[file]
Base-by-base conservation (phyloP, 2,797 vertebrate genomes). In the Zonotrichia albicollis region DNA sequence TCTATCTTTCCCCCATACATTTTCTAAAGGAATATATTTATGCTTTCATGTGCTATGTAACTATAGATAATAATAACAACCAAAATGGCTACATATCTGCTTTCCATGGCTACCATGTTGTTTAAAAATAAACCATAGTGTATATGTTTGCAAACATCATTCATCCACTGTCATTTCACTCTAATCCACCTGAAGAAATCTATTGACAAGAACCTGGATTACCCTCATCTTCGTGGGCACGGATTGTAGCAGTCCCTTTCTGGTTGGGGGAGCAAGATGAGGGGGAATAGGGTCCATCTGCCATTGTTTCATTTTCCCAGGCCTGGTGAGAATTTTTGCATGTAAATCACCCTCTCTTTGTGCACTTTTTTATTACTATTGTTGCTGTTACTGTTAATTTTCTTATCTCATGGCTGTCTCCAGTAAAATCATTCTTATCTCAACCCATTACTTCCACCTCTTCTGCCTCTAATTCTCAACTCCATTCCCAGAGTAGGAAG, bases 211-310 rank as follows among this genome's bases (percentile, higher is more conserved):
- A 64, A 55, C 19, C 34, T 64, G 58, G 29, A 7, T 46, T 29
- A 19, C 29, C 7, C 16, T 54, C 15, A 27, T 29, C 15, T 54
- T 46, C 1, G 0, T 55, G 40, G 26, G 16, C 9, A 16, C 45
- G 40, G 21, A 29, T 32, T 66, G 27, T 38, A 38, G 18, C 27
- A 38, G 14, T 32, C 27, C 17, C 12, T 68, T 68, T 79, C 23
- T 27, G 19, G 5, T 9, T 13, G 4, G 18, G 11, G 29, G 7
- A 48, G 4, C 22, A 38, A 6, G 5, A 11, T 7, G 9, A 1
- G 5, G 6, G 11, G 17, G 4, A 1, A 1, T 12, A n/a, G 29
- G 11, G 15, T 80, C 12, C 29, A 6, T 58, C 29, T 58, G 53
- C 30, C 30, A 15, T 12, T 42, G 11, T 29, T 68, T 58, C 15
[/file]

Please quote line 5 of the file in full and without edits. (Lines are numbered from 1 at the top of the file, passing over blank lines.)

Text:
- G 40, G 21, A 29, T 32, T 66, G 27, T 38, A 38, G 18, C 27